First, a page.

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The cut of pork determines if it needs to be parboiled and for how long. For example, pork belly -- the fatty, umami-rich cut used in twice-cooked pork -- needs parboiling before frying to firm the meat and render some of the fat. Pork stomach, on the other hand, needs parboiling for a couple hours to remove its feral taste and aroma. Parboiling isn't meant to break down connective tissue to tenderize tough cuts, such as ribs or shoulder; connective tissue renders at about 160 degrees Fahrenheit, and parboiling requires a water temperature of about 180 F.


Trim the pork of any fat hanging off the meat or any that pulls off easily by hand. Let the pork come to room temperature on a plate lined with paper towels.

Bring a pot of water to a boil. Add the pork to the boiling water and skim the surface of froth and scum as needed throughout parboiling.

Adjust the water temperature until to a simmer, or about 180 F. Simmer the pork until cooked through, about 20 to 25 minutes per pound.

Transfer the pork to a colander or sink, and run cold water over it for about 10 to 15 minutes per pound. Slice the pork belly into slices 1/4 to 1/3 inch thick for frying.


Rinse the tongue, liver, intestines or other offal cut under cool running water until it runs clear and most of the gamey, feral smell diminishes, about 15 minutes.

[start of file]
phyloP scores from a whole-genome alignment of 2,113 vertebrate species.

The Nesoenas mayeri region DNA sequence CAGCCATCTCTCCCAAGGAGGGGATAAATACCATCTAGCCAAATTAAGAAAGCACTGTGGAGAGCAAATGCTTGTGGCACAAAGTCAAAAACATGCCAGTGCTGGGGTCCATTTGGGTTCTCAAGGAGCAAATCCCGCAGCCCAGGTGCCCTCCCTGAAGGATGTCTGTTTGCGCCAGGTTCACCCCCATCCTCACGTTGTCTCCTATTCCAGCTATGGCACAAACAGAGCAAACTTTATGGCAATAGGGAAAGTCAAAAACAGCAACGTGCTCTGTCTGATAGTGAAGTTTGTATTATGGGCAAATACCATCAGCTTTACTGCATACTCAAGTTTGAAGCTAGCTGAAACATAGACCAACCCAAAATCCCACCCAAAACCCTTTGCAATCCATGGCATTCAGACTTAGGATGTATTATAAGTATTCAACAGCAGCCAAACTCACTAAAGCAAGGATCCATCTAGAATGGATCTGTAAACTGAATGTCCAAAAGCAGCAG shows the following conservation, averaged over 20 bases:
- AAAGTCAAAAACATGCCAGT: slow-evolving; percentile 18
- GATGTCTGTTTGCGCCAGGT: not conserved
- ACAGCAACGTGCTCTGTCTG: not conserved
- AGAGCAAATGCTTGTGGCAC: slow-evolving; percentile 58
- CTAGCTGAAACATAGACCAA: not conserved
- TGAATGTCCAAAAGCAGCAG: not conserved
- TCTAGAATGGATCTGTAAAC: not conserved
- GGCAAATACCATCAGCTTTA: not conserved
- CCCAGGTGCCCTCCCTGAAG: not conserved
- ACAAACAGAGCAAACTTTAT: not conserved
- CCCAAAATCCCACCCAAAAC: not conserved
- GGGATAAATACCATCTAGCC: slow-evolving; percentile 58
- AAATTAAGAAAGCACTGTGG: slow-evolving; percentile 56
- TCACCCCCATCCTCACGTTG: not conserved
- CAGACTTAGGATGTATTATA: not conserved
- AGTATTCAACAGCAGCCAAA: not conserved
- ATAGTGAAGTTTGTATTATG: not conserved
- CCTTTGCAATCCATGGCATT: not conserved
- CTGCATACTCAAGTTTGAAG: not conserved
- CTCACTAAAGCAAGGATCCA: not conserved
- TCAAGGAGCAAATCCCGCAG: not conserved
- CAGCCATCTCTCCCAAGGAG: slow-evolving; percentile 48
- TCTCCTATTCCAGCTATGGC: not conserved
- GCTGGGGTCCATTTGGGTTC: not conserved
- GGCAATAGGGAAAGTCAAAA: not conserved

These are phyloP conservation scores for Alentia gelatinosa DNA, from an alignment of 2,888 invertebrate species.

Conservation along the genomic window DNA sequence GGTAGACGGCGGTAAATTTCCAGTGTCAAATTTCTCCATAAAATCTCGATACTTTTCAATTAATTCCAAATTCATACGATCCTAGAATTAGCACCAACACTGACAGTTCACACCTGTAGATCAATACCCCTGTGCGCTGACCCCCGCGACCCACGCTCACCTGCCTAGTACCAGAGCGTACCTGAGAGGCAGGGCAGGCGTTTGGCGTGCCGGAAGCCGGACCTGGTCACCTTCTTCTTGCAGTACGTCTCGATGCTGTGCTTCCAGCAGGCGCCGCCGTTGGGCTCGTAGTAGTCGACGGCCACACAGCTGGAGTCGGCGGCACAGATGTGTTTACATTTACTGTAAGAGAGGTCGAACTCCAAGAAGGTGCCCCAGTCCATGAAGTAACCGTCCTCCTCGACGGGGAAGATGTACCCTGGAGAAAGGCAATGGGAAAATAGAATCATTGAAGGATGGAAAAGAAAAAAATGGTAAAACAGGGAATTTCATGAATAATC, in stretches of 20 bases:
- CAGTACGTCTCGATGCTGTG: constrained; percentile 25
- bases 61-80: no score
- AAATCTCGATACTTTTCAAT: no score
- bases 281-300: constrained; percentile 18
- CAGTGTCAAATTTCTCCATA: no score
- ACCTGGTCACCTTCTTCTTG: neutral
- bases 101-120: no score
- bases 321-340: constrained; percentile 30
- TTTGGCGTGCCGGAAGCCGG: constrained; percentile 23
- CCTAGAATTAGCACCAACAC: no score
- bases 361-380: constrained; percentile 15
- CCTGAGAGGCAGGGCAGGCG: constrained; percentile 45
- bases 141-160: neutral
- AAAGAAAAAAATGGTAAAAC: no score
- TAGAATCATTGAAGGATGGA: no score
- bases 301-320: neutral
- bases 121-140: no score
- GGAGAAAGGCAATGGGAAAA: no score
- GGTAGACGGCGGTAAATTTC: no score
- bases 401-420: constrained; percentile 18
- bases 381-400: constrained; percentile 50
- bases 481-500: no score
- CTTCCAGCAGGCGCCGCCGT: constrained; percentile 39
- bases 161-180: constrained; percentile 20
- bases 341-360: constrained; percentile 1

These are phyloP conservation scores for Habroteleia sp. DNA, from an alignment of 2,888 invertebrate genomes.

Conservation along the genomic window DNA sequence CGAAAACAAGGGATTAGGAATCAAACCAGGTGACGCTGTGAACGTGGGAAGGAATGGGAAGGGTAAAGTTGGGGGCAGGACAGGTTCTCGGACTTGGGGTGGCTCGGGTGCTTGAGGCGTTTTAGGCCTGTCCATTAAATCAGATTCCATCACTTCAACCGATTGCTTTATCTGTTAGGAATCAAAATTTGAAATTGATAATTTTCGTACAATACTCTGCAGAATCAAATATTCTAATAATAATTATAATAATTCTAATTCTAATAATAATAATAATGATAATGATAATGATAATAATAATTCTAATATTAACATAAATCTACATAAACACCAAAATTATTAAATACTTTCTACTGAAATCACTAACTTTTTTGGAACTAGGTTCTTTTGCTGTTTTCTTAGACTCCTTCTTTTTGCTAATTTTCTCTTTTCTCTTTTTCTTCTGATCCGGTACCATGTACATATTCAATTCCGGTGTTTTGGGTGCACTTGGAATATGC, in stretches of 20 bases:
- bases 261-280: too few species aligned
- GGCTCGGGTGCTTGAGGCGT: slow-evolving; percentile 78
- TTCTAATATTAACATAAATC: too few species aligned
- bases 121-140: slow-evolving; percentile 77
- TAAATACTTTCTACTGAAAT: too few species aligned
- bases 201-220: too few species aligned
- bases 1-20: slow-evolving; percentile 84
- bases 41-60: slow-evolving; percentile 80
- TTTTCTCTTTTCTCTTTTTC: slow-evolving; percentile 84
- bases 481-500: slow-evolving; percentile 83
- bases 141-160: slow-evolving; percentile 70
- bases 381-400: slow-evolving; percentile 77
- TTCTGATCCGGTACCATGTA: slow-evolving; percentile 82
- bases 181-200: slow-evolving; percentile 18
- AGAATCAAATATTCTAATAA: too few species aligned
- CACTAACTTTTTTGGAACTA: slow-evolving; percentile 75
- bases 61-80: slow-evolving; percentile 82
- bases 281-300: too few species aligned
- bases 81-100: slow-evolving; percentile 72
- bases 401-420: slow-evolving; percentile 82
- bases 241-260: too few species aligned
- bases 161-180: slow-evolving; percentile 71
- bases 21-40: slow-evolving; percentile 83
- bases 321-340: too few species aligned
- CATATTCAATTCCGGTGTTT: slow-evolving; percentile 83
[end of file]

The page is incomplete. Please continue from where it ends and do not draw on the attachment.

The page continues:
If you are parboiling tripe, scrub it in a mixture of equal parts white distilled vinegar and water for 15 minutes.

Bring a pot of water to a boil. Add the offal to the boiling water, and skim the surface of scum and froth as needed throughout parboiling.

Parboil the offal until tender, about 1 to 2 hours, depending on the cut. Tongue, heart and tripe take as long as 2 hours, whereas liver takes about 1 hour.

Drain the offal in a colander and rinse it under cold running water until cool. Slice the offal and saute, braise or cook it as desired to finish.

About the Author

A.J. Andrews

A.J. Andrews' work has appeared in Food and Wine, Fricote and "BBC Good Food." He lives in Europe where he bakes with wild yeast, milks goats for cheese and prepares for the Court of Master Sommeliers level II exam. Andrews received formal training at Le Cordon Bleu.